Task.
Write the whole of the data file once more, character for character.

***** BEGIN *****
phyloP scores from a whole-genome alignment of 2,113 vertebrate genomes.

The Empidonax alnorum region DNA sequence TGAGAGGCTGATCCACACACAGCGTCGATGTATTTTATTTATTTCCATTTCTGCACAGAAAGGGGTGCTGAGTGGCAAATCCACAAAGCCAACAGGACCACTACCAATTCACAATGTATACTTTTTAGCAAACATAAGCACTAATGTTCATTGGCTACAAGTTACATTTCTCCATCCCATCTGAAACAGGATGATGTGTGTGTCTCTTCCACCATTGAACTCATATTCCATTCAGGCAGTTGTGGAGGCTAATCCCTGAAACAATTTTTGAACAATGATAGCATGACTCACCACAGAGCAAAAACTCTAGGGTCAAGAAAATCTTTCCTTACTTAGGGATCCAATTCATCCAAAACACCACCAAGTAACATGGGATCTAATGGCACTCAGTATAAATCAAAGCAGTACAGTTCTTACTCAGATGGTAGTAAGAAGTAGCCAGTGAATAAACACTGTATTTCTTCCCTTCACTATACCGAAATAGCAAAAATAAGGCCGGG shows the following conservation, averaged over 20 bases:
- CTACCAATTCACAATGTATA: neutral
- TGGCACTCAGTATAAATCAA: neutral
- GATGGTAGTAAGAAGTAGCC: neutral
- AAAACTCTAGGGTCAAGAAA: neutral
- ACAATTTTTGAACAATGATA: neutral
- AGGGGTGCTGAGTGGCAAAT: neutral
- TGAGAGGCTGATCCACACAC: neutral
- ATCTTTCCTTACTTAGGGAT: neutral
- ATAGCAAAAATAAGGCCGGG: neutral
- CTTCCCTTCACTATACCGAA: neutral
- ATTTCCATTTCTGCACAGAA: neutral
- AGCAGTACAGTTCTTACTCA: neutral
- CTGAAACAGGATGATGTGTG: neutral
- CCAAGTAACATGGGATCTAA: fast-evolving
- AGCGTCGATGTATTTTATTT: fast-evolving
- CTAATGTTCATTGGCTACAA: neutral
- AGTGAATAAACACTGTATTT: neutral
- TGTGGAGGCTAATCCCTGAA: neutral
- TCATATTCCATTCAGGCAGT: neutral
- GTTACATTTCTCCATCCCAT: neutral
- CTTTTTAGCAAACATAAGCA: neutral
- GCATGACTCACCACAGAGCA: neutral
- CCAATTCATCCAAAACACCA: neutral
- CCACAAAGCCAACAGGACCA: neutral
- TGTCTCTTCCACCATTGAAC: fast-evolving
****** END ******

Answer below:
phyloP scores from a whole-genome alignment of 2,113 vertebrate genomes.

The Empidonax alnorum region DNA sequence TGAGAGGCTGATCCACACACAGCGTCGATGTATTTTATTTATTTCCATTTCTGCACAGAAAGGGGTGCTGAGTGGCAAATCCACAAAGCCAACAGGACCACTACCAATTCACAATGTATACTTTTTAGCAAACATAAGCACTAATGTTCATTGGCTACAAGTTACATTTCTCCATCCCATCTGAAACAGGATGATGTGTGTGTCTCTTCCACCATTGAACTCATATTCCATTCAGGCAGTTGTGGAGGCTAATCCCTGAAACAATTTTTGAACAATGATAGCATGACTCACCACAGAGCAAAAACTCTAGGGTCAAGAAAATCTTTCCTTACTTAGGGATCCAATTCATCCAAAACACCACCAAGTAACATGGGATCTAATGGCACTCAGTATAAATCAAAGCAGTACAGTTCTTACTCAGATGGTAGTAAGAAGTAGCCAGTGAATAAACACTGTATTTCTTCCCTTCACTATACCGAAATAGCAAAAATAAGGCCGGG shows the following conservation, averaged over 20 bases:
- CTACCAATTCACAATGTATA: neutral
- TGGCACTCAGTATAAATCAA: neutral
- GATGGTAGTAAGAAGTAGCC: neutral
- AAAACTCTAGGGTCAAGAAA: neutral
- ACAATTTTTGAACAATGATA: neutral
- AGGGGTGCTGAGTGGCAAAT: neutral
- TGAGAGGCTGATCCACACAC: neutral
- ATCTTTCCTTACTTAGGGAT: neutral
- ATAGCAAAAATAAGGCCGGG: neutral
- CTTCCCTTCACTATACCGAA: neutral
- ATTTCCATTTCTGCACAGAA: neutral
- AGCAGTACAGTTCTTACTCA: neutral
- CTGAAACAGGATGATGTGTG: neutral
- CCAAGTAACATGGGATCTAA: fast-evolving
- AGCGTCGATGTATTTTATTT: fast-evolving
- CTAATGTTCATTGGCTACAA: neutral
- AGTGAATAAACACTGTATTT: neutral
- TGTGGAGGCTAATCCCTGAA: neutral
- TCATATTCCATTCAGGCAGT: neutral
- GTTACATTTCTCCATCCCAT: neutral
- CTTTTTAGCAAACATAAGCA: neutral
- GCATGACTCACCACAGAGCA: neutral
- CCAATTCATCCAAAACACCA: neutral
- CCACAAAGCCAACAGGACCA: neutral
- TGTCTCTTCCACCATTGAAC: fast-evolving